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Hutsul cheres avaThese traditional belts were popular among the men of the Carpathian Mountains. They were not only beautiful and decorative but also functional because they protected the body during weightlifting and even served as armor against knives and bullets. In this area, men often work at tree felling and transporting the wood, so they need special protection for their back and stomach. And this extremely wide leather belt does all that perfectly, and looks great in addition. Also, this accessory is an important part of the local folk costume.

Such wide leather belts were used in Ukraine, Romania, Hungary, Poland, Slovakia, and some other European countries.

The width of the belt could be up to 20-45 cm (8-18 inches) and it could have 1-6 belt buckles. It was made from thick ox leather folded up twice.

 

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There was a wide variety of embellishments used to add some uniqueness to the piece. Embroidery, stamping on leather, cutting on leather, applique, beading, cute buttons, metal elements could be added, etc. But the appearance of a belt depended highly on the owner’s taste, his wealth, and the purpose (whether it was made for work or for festive occasions). There are leather belts from the 19th century in different museum collections in Europe that are so ornate, eye-catching, and bright even that you can’t take your eyes off them. The amount of work put into producing one such belt is unbelievable. Of course, the cost was and still is rather high, so a man usually had only one festive belt and could pass it to his son.

 

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Another interesting thing about the wide Carpathian leather belt was its multifunctionality. As we’ve already mentioned, it was used to protect the body during weightlifting. Also, it could serve as body armor for the local warriors and fighters – such thick leather is able to even stop a knife, not to talk about fists. It is said that some men sewed coins inside the layers of leather so that their belt could stop bullets. So, this was a really handy accessory during the wars and revolts. But even in peacetime, such a belt was a find – it was used to carry and store small items (a leather wallet was kept inside the belt at the right side and a pipe, a fire striker, and a knife were tucked inside or attached to the belt).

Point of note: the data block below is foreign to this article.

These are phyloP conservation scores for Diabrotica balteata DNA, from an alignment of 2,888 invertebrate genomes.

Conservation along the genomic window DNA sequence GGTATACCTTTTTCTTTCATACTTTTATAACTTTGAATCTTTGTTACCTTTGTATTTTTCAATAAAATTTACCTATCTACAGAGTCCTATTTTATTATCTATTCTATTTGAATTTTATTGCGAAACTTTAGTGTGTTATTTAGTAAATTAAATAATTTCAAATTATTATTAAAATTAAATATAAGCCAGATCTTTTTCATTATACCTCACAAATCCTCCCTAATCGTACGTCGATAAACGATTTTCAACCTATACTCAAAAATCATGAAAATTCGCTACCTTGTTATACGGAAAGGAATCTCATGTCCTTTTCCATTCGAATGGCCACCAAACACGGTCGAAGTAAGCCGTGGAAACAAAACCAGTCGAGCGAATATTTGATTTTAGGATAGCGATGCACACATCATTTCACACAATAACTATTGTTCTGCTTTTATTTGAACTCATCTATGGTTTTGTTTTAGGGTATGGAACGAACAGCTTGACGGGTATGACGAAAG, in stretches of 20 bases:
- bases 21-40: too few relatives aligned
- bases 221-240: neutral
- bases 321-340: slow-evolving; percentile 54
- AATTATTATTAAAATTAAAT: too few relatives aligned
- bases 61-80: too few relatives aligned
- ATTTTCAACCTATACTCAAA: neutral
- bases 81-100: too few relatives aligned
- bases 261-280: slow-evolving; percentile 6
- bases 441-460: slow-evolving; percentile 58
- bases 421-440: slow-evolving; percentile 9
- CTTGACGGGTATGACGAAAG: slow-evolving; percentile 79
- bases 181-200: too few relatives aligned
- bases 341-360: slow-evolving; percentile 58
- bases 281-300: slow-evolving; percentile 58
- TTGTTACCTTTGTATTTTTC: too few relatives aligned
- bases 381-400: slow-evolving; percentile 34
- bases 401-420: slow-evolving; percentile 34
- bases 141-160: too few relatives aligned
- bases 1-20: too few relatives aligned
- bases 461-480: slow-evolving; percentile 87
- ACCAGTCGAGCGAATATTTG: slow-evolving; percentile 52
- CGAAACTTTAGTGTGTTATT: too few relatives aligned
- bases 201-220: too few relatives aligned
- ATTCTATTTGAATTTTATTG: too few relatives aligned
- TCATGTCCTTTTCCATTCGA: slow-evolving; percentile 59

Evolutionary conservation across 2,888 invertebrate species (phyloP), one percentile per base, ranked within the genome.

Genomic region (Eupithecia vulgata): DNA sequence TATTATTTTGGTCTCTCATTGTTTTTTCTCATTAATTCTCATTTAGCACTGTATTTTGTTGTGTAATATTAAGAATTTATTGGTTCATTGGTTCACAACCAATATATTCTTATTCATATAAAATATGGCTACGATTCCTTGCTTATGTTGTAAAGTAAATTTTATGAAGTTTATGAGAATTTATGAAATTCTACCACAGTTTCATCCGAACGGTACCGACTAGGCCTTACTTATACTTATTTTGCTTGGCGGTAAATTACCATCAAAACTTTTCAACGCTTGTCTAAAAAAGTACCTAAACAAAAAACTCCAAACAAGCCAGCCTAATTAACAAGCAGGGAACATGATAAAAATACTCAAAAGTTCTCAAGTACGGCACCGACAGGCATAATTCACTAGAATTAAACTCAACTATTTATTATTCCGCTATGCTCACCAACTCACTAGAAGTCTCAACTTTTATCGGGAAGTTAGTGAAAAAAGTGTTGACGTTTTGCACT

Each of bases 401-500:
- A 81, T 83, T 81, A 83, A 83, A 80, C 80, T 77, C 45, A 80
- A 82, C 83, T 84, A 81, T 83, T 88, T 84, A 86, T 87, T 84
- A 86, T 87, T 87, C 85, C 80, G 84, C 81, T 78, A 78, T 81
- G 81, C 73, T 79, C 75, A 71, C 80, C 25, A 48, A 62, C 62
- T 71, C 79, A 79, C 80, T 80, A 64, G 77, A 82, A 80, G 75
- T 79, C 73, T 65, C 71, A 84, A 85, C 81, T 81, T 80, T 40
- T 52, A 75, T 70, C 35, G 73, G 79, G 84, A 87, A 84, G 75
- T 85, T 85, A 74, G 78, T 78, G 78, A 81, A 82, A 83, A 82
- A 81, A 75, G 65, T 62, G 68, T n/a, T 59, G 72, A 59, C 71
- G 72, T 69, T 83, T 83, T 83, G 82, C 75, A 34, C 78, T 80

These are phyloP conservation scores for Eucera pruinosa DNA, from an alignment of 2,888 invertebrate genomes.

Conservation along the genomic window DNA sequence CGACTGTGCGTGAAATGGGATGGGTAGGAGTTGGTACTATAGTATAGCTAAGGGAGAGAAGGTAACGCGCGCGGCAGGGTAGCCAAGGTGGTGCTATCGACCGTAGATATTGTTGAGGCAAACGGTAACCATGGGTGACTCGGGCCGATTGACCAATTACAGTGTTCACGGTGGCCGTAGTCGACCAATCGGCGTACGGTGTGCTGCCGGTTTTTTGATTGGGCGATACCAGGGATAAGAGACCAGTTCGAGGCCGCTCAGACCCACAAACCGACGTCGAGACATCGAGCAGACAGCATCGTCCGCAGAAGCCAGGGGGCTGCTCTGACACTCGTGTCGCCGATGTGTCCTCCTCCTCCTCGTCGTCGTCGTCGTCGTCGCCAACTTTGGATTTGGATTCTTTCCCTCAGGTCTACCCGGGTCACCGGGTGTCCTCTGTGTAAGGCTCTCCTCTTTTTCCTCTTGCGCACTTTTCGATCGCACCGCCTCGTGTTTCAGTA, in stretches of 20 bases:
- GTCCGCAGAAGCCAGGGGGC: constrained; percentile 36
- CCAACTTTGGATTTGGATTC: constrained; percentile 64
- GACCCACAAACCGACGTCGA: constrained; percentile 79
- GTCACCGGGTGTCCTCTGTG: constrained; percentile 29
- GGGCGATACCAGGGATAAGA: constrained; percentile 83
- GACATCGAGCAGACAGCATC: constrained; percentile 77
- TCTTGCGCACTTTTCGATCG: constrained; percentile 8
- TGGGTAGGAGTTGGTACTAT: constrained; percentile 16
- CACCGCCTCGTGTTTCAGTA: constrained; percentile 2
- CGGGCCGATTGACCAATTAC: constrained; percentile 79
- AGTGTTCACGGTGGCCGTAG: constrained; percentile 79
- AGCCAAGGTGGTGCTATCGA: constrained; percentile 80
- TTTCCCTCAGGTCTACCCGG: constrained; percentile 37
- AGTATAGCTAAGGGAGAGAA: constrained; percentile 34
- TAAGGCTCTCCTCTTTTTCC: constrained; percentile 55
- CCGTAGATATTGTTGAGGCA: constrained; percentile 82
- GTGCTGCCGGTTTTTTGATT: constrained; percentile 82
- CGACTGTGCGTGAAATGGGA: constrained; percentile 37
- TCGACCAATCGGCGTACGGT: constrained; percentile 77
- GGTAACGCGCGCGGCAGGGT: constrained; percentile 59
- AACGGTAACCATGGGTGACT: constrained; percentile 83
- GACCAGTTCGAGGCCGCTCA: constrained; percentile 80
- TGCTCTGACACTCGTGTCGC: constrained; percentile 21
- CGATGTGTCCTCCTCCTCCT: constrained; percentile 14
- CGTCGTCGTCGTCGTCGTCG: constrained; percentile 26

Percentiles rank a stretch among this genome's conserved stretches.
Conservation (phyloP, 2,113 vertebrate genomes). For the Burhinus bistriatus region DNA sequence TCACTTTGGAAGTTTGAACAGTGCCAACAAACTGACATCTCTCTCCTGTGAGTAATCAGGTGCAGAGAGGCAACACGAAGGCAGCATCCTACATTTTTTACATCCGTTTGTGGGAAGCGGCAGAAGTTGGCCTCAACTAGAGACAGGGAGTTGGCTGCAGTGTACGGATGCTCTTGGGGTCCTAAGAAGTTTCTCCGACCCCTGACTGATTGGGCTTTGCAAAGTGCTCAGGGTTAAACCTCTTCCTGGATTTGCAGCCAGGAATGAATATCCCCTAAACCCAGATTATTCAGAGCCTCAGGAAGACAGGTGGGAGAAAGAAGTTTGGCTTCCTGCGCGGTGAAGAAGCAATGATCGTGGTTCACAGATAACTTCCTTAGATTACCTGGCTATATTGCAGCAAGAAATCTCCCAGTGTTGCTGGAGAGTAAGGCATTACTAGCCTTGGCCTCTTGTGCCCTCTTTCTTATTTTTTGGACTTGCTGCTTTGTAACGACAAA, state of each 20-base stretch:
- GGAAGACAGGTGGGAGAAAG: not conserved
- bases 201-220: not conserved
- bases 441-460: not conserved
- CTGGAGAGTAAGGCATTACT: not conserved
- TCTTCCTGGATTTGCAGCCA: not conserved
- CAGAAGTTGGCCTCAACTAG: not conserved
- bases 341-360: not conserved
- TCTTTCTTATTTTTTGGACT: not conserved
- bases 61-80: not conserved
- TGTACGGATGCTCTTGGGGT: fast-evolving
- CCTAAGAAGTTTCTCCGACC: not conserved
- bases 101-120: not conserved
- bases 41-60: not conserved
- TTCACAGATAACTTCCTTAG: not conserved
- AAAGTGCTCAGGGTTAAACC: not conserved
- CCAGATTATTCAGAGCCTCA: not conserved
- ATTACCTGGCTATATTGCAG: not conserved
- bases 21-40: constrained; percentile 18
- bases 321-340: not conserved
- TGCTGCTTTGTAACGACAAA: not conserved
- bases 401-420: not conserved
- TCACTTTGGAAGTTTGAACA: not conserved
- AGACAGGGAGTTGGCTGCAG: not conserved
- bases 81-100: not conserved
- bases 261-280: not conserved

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In the past, these authentic belts were super widespread in the mountainous regions of Eastern Europe. But today, they’re mostly a folk accessory, a part of the traditional outfit. Men rarely wear such belts these days only during various folklore festivals and similar occasions. Also, you can find these belts in museums and sometimes in private hands (they can be passed down several generations). Though, there are still craftsmen who make and sell them. Such belts are always handmade and unique – usually, each and every one is made and decorated individually.

 

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